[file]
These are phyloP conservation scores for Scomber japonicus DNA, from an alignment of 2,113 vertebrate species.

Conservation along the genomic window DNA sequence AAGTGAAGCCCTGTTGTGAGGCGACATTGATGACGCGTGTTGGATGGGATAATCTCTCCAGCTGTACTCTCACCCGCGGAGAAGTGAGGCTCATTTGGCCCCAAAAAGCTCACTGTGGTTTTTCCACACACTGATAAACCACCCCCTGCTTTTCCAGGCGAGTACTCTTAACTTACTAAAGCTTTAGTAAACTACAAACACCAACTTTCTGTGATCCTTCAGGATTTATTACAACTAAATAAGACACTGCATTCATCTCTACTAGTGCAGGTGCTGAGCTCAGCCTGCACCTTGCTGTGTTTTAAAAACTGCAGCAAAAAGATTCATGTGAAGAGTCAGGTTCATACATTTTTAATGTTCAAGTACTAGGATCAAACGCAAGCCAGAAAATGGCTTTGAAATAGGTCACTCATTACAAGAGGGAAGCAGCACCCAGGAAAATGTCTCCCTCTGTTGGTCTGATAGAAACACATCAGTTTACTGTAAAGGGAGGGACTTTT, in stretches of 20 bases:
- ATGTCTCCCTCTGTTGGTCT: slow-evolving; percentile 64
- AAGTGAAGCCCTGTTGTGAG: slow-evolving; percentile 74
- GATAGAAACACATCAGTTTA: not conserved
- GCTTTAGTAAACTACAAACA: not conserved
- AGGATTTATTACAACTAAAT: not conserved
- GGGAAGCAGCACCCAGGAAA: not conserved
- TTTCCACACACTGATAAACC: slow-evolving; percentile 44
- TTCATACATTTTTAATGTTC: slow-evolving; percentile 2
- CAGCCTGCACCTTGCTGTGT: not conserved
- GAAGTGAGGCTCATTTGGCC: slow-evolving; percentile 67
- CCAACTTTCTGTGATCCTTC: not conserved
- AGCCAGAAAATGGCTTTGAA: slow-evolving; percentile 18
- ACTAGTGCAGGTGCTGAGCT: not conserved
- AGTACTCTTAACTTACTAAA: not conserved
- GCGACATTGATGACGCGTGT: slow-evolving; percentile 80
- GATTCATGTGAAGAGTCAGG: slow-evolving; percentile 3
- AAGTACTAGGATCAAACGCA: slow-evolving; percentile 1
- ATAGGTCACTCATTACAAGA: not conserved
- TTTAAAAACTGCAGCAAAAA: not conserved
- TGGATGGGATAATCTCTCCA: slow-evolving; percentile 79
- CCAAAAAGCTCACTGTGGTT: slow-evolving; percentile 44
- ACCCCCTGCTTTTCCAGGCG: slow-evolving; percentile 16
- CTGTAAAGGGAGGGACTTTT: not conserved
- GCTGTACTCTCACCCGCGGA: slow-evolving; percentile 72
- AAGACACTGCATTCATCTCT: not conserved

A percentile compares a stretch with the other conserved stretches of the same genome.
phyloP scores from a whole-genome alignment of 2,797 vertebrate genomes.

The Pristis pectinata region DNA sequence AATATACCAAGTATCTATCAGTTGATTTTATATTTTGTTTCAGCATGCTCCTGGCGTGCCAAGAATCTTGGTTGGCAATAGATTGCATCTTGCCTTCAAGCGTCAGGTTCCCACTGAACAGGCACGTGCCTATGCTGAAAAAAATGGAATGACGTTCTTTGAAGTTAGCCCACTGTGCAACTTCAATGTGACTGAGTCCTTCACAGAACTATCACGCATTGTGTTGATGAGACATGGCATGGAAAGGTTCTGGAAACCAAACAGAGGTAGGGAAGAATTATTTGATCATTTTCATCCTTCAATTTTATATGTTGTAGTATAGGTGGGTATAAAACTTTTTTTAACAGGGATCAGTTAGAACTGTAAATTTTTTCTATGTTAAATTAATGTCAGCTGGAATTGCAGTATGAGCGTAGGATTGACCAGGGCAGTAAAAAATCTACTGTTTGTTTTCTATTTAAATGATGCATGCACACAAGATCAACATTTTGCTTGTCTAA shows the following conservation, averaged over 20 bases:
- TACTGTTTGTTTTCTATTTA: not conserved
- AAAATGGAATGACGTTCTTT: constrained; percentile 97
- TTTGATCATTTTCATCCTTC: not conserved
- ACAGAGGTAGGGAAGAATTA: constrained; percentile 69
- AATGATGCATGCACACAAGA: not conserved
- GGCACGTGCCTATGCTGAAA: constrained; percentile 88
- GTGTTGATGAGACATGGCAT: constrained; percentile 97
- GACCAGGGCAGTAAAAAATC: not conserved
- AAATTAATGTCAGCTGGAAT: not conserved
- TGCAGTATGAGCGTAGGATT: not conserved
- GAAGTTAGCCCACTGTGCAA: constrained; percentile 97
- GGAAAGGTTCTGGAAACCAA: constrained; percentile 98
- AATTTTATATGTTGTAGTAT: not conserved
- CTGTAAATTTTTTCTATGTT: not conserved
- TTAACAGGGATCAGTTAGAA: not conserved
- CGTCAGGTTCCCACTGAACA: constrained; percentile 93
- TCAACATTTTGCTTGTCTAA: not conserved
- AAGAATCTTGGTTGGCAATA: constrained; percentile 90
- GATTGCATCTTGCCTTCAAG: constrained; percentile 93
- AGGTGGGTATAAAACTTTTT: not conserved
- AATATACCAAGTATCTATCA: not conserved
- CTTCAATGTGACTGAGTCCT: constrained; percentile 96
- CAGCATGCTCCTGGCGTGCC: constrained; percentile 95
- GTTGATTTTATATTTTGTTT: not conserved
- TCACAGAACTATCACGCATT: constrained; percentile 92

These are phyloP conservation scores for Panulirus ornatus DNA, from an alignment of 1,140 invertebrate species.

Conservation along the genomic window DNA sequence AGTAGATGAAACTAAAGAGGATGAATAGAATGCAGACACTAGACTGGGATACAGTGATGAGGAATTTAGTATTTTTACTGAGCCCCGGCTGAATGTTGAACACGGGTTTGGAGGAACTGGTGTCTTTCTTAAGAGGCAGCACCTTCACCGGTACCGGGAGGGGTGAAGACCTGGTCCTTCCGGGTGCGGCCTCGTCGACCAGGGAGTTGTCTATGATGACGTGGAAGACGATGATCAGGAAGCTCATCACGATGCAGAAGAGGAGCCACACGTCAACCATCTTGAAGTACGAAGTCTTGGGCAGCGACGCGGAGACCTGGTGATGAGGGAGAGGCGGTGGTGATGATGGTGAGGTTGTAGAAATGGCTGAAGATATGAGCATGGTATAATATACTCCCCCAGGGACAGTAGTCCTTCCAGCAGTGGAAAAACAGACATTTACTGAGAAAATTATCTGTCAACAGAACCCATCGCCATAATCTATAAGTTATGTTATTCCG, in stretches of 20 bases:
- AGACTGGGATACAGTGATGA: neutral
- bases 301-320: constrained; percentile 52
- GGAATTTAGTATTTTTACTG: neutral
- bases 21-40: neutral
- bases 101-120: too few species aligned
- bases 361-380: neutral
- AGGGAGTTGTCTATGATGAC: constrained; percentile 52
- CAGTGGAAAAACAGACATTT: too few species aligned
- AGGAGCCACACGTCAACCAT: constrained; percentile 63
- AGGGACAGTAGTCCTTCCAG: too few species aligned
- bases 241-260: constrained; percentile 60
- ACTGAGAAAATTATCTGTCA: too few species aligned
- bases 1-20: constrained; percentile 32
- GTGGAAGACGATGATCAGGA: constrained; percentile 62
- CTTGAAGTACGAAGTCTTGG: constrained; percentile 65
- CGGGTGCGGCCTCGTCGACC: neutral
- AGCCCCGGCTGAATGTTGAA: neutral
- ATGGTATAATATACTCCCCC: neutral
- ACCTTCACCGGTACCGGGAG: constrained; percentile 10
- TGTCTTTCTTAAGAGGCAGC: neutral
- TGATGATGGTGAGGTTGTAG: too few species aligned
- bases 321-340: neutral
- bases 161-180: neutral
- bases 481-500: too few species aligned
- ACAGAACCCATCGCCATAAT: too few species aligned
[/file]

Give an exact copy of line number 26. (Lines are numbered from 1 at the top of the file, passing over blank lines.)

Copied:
- GCTGTACTCTCACCCGCGGA: slow-evolving; percentile 72